The junior justice minister spent thousands of pounds of expenses on refurbishing a bathroom at one of her flats before switching, or “flipping”, the designation to another property. Ms Eagle, who is MP for Liverpool Garston, was paid £3,500 towards the cost of rennovating the bathroom at the property in the Mossley Hill area of the city. She also claimed up to £240 under the Additional Costs Allowance system for the monthly cost of the interest on her mortgage. Four months later, in 2006, she changed her second home designation to a flat in Camberwell, which she had bought in 1999. After the change, her claim for mortgage interest payments increased to £739.22 a month. Miss Eagle said she had been “scrupulous” about adhering to the rules. She explained that Liverpool had always been her main home but when she became a minister in 2001 she says was “required” to designate her London home as her principal property.
The Enfield North MP claimed more than £4,500 of repairs at her constituency home before "flipping" her second home to another London property. During the 2007/8 financial year she claimed a total of £1,045 on home and garden repairs at the semi-detached home in Enfield that she shares with her husband and children. This included £220 on garden fence repairs, £460 on clearing the back garden and path down the side of the house, £150 on repairing the garage door and £45 on cleaning the windows. The following financial year Mrs Ryan, who voted for a bill which would have kept details of MPs' expenses secret, claimed a total of £3,624 under the Additional Costs Allowance for repair work, before she asked to redesignate her first and second homes. Mrs Ryan said she had not made any claims for redecoration or refurbishment on her south London flat and therefore had not “flipped” her properties to maximise the benefit of her allowances nor made any gain by selling them.
Tory backbencher Mr Knight, who has a collection of classic cars, claimed £2,600 for repair work on the driveway at his designated second home as part of a £21,793 bill for maintenance and security. His claims were for bills of £13,755 in MPs expenses over four years for work on the roof, windows and paving at his constituency house in East Yorkshire and a further £8,038 for unspecified maintenance, security, insurance and repair costs. Mr Knight was on the committee which helped formulate David Maclean’s private member’s bill in 2007 which would have exempted Parliament from the Freedom of Information Act, thereby ensuring that MPs’ expense claims would have remained secret. Mr Knight said that none of his claims was related to the cost of keeping his car collection and that household bills were high partly because of an ISDN line for radio interviews and partly because of an electric water purification system at the house, which was not served by mains water.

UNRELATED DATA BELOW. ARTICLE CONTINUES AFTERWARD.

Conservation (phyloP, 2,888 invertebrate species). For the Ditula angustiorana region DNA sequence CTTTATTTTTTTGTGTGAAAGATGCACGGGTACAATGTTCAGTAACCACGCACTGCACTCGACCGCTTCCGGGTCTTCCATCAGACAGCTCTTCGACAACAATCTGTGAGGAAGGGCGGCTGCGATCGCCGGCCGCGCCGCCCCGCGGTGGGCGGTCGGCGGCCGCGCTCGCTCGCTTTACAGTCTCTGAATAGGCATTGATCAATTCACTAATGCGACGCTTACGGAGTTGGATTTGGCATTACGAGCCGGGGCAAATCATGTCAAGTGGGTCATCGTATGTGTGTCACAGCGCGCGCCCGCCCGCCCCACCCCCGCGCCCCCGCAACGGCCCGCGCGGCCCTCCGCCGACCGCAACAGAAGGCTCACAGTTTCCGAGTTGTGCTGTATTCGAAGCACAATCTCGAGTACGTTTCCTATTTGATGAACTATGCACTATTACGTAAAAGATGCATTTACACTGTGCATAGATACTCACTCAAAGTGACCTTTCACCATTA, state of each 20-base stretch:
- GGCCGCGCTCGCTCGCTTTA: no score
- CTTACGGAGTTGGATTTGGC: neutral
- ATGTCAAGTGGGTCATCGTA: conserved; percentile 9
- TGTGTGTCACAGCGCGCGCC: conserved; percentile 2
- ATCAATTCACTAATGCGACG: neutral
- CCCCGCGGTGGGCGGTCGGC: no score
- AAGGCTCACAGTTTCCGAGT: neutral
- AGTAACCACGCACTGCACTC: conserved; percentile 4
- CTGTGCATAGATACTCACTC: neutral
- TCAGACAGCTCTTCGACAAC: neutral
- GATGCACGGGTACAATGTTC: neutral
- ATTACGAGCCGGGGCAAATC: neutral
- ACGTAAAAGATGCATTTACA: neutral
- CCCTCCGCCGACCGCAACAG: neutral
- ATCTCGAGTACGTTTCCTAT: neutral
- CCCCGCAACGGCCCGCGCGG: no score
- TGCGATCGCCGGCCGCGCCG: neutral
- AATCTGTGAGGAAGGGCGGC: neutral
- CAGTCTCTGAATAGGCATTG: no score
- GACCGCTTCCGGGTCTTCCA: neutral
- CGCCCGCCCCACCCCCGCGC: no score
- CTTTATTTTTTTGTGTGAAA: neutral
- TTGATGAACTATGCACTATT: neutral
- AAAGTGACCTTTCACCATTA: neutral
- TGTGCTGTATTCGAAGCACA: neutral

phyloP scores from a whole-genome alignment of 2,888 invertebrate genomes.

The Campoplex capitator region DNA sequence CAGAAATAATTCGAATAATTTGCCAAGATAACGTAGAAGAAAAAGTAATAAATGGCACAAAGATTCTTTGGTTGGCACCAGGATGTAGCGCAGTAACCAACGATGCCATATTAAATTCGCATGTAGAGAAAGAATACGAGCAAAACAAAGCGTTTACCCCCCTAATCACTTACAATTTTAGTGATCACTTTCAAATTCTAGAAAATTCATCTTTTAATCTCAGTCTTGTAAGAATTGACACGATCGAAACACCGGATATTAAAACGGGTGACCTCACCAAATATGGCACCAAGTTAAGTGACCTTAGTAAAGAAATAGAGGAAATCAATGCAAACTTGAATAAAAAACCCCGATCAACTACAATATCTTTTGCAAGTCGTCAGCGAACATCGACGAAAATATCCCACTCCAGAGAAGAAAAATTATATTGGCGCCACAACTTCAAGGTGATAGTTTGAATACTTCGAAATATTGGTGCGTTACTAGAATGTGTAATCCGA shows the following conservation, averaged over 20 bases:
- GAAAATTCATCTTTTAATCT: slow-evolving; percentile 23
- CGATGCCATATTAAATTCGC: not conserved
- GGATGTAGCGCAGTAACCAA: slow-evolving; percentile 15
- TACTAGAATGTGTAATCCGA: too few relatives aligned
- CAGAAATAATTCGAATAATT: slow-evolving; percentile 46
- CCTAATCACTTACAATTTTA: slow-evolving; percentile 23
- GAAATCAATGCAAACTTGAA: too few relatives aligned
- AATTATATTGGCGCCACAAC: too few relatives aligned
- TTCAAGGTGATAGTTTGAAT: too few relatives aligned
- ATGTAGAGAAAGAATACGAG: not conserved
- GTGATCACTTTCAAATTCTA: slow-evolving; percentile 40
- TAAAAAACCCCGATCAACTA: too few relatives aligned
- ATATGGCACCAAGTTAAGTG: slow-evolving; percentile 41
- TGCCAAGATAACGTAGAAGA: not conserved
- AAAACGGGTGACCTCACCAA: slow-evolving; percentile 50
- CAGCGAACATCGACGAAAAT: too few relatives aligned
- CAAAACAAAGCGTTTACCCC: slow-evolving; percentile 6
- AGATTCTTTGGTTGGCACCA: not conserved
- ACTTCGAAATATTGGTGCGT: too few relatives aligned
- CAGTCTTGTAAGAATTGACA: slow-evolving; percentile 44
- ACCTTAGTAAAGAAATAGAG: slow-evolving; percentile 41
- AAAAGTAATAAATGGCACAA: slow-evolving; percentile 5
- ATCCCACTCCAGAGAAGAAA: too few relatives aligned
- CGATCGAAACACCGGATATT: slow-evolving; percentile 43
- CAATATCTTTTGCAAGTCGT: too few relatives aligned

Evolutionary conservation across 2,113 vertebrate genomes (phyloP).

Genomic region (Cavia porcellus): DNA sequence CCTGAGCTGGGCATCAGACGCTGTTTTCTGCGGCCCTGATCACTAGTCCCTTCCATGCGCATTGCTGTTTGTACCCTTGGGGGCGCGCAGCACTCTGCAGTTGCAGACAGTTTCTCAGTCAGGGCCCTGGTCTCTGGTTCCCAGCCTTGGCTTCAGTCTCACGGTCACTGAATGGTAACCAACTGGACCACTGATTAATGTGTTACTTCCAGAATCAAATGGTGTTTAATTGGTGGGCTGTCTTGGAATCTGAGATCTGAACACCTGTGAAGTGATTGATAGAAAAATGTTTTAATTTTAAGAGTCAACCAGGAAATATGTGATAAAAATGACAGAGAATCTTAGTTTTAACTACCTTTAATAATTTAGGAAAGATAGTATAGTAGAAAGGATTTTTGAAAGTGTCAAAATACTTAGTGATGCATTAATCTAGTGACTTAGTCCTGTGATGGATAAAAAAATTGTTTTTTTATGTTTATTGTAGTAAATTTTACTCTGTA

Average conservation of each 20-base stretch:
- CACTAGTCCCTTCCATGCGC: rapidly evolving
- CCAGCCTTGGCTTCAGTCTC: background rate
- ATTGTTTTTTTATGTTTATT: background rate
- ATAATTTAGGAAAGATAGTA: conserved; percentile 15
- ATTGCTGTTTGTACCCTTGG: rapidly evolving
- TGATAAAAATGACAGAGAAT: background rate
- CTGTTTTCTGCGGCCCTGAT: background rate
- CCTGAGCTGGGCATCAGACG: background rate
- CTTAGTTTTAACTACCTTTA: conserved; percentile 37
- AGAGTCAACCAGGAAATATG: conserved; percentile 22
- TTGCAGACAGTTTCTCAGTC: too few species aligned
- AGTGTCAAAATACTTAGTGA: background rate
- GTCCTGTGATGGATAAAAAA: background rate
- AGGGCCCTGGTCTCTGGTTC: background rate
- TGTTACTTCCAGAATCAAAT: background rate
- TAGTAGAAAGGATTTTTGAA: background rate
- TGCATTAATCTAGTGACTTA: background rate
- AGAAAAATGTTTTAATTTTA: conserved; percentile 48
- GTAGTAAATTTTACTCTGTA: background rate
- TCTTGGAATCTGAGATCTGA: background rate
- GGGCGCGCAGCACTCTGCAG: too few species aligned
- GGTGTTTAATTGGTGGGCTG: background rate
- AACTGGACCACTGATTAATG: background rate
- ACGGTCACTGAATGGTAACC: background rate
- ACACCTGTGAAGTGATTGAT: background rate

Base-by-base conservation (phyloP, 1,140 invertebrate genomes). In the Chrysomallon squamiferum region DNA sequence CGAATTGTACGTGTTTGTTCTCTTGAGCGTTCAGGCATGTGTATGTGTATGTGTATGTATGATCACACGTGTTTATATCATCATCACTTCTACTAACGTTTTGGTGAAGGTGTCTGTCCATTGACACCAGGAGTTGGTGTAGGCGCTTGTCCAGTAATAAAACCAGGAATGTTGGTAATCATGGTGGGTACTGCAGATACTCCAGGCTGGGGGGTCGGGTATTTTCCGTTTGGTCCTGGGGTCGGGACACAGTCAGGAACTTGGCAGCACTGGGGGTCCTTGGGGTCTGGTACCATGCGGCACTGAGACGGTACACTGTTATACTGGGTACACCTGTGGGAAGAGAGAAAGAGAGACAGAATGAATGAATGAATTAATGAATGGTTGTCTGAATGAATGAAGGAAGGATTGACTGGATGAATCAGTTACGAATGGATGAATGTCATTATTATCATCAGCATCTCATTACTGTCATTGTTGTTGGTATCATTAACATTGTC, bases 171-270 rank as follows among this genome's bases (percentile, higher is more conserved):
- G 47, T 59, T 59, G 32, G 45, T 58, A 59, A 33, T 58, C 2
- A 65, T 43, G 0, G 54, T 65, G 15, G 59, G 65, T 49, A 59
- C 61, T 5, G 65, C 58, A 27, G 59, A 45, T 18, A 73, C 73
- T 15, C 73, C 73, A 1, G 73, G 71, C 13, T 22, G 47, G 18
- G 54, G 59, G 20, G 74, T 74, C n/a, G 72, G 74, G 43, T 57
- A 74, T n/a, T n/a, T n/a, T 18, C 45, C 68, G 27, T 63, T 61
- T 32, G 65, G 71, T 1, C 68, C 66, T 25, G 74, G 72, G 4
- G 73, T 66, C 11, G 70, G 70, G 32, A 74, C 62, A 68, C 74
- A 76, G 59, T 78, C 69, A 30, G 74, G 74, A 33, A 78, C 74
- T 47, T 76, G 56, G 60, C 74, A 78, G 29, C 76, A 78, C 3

Shadow home office minister David Ruffley "flipped" his second home from London to his constituency before claiming back thousands for furniture and fittings, including a £1,674 sofa when he moved flats. He was also said to have been refused the full amount when he claimed for a £2,175 television from Harrods. He was also reimbursed £675.63 in costs for moving between the two flats in Bury St Edmunds. Mr Ruffley paid £800 a month in rent for his new flat in the town, which was less than the £1,136.08 in mortgage interest payments he claimed for his flat in Pimlico. This was reimbursed by taxpayers under the Additional Costs Allowance (ACA) system. Mr Ruffley, MP for Bury St Edmunds, said that he decided to name his rented property constituency as his second home because his job meant he had to spend more time in London. He claimed this redesignation had saved the tax-payer money. He said he voted the Maclean Bill to protect private correspondence of his constituents not to stop people fining out about his expenses' claims.
The former Labour whip, who is MP for Erewash in Derbyshire, spent hundreds of pounds just before the end of the financial year to take her second home claim close to the maximum. In March, 2005, Ms Blackman bought a £199 DVD player and a £99 rug to bring her total for the end of the 2004/5 financial year to £20,893 – £9 short of the maximum ACA allowed in 2004/5. The following year she made several major purchases in the final four months of the financial year, buying a £249.99 television, a dishwasher for exactly the same amount, a £149.99 fax, a £50 iron, and spending £150 on bed linen and £60 on towels. None of the items required a receipt as they were below the £250 threshold. The purchases brought her total claims for 2005/06 to £21,632 – £2 shy of the maximum allowance for 2005/6. A similiar pattern of shopping was borne out in claims made the following year. Ms Blackman, who also voted for Mr Maclean's Bill, said: "The household items for use in my rented flat were purchased with the full approval of the House authorities. I fully support reform of the system, indeed I voted for it in the recent Parliamentary vote."